The Criminalization of Free Enterprise
While I’ve been interacting with constituents and preparing for the upcoming legislative session, I have been appalled at the recent news reports out of Nashville and Memphis.
Gibson Guitars, the iconic manufacturer of the axes wielded by a wide variety of artists from Chet Atkins to B.B. King to Angus Young, has been raided for the second time in the past few years by armed agents of the federal government. Gibson's crime? Importing a certain type of wood for use in their guitars that may be illegal in a foreign country.
That’s right. Our government executed criminal warrants based on one interpretation of another country’s laws. This would be funny if it wasn’t so downright scary.
A federal raid is a not a small thing. It is a serious undertaking that has consequences for the business against whom it is conducted. Computers get forensically imaged, boxes of files are carted out. Employees are detained and questioned. Business can not be effectively conducted for days if not weeks afterward.
This kind of action can result in lost profits, lost jobs and the bankruptcy of a company. The economic consequences can be dire. Raids such as these should not be taken lightly.
Yet what was the stated need for overwhelming force in this case?
Basically, the federal government is suggesting that Gibson Guitar has violated the Lacey Act. It charges that Gibson imported wood from India that was illegal because it was “unfinished.” The wood is allegedly illegal not because of any law passed by Congress or any state legislature but because of an interpretation of Indian law.
Is this reason enough to hold hostage an employer of over 1200 people?
Even if one concedes the questionable merit of the Lacey Act, which requires American companies be bound by the law of foreign nations, the repeated targeting of one company in this fashion is abhorrent.
Our Constitution was written to ensure that the federal government’s power was not only limited but decentralized. The Founding Fathers wanted a government where no branch or agency of government could have too much power.
Looking at the Gibson case, the US Department of Interior’s Fish and Wildlife Service has surely violated that founding tenet. As I mentioned, this is the second time the company has been raided by armed agents of Fish and Wildlife. No charges were ever filed in connection with the first raid in 2009 but the companies property has still not been returned.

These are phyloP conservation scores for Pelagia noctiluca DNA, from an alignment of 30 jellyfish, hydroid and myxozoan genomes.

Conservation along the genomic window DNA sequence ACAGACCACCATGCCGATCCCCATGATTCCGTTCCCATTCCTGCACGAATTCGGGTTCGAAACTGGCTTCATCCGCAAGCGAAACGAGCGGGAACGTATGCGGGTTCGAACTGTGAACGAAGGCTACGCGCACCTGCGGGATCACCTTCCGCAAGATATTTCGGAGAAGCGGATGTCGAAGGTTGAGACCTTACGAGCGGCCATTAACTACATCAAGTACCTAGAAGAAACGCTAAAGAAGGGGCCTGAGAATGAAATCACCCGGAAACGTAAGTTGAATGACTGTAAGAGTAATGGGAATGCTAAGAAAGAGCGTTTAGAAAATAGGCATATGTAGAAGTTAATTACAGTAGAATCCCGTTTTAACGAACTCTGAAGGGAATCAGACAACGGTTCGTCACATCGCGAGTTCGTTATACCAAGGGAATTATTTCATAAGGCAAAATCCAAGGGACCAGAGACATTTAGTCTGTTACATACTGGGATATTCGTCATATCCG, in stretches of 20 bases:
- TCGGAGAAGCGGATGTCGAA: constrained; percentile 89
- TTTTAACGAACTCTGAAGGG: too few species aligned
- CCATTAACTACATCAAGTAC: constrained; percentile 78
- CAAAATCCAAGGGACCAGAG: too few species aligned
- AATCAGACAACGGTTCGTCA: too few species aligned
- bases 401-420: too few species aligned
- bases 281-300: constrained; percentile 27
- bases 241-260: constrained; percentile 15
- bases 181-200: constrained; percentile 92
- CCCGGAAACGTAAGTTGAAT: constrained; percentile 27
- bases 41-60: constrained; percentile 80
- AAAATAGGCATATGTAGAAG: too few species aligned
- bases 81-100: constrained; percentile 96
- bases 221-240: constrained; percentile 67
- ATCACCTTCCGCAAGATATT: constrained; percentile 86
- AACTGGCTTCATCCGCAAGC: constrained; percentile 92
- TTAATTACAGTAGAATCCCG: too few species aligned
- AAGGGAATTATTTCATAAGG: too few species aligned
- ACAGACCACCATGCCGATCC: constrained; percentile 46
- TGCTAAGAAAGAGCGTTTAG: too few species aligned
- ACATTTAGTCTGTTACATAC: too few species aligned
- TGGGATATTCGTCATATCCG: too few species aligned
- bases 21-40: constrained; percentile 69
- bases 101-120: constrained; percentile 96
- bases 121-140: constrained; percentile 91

Gibson, it should be noted, has provided evidence that the wood imported in both cases was completely authorized as legal by the countries exporting the wood.
What has been most concerning to me is the implicit assertion by the government that if this “unfinished” wood had been finished in India by Indian workers instead of at Gibson by American workers the company would have no legal problem.
It is almost as if the federal government is encouraging Gibson to do what many other companies have done for various reasons: Ship American jobs overseas. Gibson is one of the few major US companies that still produces a tangible product within America’s borders and the federal government targets them because they MAY have run afoul of a foreign law.
I fail to see the need for armed federal agents in a place of business like Gibson. This is not a criminal cartel, it a musical instrument manufacturer. The company does not thumb its nose at the law, in fact, the company and it’s CEO have clearly made their best efforts to stay within the law.
In fact, the only beef the Obama administration could really have with Gibson Guitars is the political habits of its CEO. Apparently, the head of Gibson has been very generous in his donations to Republican candidates and causes such as Congressman Marsha Blackburn and Sen. Lamar Alexander. One of Gibson’s chief competitors on the other hand prefers Democrat candidates. I hope this is simple coincidence and not something more sinister.
If Gibson Guitars has broken the law, they must pay required penalties. But the resources which have been brought to bear and the manner in which this company has been targeted amounts to a classic case of overreach and overkill.
In an ever increasing competitive global economy, the federal government should be looking for ways to assist and nurture American businesses - not seek to criminalize companies who provide high-paying jobs to American workers.